Tuesday, August 31, 2010
Richard Tulloch is an Australian author who has had a presence in Australian school libraries for quite some time now because of the large number of books he has written and a presence in every Australian television-watching child's life because of Bananas in Pyjamas. I particularly enjoy reading Barry the Burglar with Year 2 and I have had many great class discussions as a result of reading Mr Biffy's Battle and The Strongest Man in Gundiwallanup. His more recent books are easier to locate and they too, are humorous and well worth reading.
Today is a day for Australians to stop and consider what it would be like to not be literate. Indigenous Literacy Day aims to help raise funds in order to raise literacy levels and improve the lives of Indigenous Australians living in remote and isolated regions. Events are held to raise money and some bookshops donate a percentage of their sales to the Indigenous Literacy Project (ILP). These funds are spent providing books and literacy resources to these remote communities and on raising awareness of Indigenous literacy issues. Books are provided in both English and Aboriginal languages.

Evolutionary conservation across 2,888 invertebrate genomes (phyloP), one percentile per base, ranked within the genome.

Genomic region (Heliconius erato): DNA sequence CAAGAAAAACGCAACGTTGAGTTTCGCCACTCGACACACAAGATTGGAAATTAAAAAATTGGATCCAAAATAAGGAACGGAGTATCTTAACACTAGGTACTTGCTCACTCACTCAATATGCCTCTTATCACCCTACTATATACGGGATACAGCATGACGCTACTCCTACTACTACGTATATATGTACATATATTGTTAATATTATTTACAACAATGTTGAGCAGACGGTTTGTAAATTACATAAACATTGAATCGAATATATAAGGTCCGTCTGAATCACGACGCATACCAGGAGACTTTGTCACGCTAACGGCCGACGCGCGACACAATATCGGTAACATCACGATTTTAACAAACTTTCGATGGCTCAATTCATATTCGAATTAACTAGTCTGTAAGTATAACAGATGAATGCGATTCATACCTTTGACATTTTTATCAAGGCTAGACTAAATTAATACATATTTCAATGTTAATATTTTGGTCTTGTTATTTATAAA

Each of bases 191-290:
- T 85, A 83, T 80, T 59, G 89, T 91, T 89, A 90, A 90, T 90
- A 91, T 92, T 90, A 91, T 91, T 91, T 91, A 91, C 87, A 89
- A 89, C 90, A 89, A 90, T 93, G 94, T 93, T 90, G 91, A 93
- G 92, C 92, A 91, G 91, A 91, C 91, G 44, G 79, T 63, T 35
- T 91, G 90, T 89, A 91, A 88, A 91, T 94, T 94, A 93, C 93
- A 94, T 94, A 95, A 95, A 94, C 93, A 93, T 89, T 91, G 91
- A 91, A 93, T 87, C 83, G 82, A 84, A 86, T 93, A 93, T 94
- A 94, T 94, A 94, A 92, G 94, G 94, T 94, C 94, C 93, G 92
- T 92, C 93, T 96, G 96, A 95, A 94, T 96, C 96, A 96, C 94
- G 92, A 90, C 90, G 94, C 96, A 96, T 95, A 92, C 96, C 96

The Book Buzz project, a special part of the ILP, recognises the need for early experience and contact with books and as such aims to put books in toddlers hands, in the hope that the interest in books and reading will continue and thus reduce statistics such as those in the quote below. Each Book Buzz bag has twelve books, some of which are pictured above.
In the Northern Territory, only one in five children living in very remote Indigenous communities can read at the accepted minimum standard. By Year 7, just 15% achieved this benchmark, 47 percentage points behind their urban Indigenous peers and 74 percent less than non-Indigenous students. (DEET NT 2006)
The first day of September and Spring has also been deemed to be Wattle Day in Australia. It is the centenary of it this year. Wattle is what Australians call the acacia plants. To combine Indigenous Literacy Day and Wattle Day revisit indigenous illustrator Bronwyn Bancroft's energetically colourful Possum and Wattle which celebrates Australian flora and fauna.